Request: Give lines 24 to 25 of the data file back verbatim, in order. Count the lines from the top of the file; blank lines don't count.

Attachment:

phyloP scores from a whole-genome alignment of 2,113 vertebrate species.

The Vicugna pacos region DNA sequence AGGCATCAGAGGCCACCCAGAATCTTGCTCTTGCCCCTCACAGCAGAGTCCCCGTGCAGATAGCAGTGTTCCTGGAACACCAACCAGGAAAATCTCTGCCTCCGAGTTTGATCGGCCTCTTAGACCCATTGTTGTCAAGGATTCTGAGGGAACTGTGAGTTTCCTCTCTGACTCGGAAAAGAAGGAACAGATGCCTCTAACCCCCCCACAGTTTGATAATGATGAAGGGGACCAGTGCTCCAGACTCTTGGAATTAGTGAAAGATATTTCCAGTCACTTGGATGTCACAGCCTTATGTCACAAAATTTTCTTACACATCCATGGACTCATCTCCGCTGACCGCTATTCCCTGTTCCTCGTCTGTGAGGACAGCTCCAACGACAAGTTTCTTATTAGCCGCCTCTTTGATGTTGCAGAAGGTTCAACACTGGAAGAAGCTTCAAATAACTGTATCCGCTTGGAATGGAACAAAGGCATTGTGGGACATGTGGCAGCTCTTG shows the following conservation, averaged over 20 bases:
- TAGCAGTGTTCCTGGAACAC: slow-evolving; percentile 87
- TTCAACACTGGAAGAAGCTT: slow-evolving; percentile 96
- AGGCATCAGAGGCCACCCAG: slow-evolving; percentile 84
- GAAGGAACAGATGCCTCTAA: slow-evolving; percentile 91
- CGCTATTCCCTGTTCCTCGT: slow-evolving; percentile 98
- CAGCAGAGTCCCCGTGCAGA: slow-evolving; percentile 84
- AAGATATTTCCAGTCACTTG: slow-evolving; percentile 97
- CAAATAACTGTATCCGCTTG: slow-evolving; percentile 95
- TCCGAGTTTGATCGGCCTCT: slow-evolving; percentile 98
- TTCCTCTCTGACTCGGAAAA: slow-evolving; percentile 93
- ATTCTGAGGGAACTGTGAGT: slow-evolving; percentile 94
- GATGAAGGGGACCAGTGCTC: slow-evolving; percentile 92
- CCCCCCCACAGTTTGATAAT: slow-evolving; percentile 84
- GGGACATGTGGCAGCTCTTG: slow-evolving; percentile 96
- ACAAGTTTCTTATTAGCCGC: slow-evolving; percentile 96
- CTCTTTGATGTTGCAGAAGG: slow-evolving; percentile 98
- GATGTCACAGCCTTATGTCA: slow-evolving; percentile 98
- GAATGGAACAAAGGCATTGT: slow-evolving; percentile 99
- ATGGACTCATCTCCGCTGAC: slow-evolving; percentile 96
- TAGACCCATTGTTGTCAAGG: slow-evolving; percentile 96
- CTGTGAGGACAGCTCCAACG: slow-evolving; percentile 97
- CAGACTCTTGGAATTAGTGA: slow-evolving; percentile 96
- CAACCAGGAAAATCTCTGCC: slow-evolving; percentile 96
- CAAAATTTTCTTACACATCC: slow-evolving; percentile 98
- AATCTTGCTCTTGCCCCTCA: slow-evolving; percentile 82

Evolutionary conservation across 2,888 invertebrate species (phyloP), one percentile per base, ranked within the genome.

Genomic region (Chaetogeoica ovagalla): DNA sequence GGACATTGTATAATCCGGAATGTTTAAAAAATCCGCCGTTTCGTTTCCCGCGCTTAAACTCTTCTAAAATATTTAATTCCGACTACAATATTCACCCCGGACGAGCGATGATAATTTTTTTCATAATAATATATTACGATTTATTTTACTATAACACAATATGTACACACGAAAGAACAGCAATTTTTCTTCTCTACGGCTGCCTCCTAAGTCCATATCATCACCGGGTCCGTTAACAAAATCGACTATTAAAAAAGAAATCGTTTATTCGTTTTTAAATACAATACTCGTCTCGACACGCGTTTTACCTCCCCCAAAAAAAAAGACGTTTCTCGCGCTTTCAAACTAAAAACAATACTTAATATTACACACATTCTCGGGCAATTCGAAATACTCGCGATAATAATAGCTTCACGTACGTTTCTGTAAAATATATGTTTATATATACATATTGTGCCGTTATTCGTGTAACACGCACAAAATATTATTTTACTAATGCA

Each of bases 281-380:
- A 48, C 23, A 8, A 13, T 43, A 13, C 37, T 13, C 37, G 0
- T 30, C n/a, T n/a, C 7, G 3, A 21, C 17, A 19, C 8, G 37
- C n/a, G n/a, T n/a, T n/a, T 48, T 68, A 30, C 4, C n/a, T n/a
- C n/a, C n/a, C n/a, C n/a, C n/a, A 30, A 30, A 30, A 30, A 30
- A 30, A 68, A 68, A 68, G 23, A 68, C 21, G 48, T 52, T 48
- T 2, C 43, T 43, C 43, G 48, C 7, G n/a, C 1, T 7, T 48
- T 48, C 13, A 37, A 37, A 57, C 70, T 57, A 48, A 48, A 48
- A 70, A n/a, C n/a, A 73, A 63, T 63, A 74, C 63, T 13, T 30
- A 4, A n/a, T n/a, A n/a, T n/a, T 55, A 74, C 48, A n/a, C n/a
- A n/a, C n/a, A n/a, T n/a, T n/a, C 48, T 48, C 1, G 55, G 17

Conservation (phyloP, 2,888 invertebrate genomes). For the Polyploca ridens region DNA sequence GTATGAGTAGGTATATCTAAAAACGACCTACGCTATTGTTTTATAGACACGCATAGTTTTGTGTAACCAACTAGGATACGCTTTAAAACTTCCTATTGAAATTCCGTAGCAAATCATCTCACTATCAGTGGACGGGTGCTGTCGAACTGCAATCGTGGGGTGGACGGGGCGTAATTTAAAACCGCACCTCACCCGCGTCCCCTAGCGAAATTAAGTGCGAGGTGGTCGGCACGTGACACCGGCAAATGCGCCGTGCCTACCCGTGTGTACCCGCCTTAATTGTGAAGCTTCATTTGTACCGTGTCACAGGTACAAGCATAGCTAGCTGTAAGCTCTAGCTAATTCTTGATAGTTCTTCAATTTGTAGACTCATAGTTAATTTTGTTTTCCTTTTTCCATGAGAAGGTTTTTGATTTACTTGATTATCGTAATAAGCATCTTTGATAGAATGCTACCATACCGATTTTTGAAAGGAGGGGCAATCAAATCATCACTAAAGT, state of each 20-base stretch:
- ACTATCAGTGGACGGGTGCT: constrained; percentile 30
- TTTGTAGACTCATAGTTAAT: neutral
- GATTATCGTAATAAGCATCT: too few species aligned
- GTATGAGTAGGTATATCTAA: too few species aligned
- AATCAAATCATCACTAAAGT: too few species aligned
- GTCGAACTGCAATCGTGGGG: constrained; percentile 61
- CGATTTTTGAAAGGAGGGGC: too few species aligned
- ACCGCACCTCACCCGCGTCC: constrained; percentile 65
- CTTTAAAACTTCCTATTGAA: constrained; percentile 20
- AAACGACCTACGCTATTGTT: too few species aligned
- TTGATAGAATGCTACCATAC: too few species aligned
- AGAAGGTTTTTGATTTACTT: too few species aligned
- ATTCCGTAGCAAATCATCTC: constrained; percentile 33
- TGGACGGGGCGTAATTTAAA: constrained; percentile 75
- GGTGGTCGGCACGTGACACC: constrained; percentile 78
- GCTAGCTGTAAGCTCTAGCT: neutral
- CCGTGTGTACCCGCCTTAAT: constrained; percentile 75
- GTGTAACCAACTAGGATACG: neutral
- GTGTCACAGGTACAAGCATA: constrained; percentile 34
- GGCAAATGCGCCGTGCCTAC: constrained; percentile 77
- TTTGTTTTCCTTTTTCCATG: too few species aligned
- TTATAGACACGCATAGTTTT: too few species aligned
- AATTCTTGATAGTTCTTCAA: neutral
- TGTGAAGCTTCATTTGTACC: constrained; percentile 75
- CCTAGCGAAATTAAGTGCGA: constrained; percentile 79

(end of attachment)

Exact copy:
- CAGACTCTTGGAATTAGTGA: slow-evolving; percentile 96
- CAACCAGGAAAATCTCTGCC: slow-evolving; percentile 96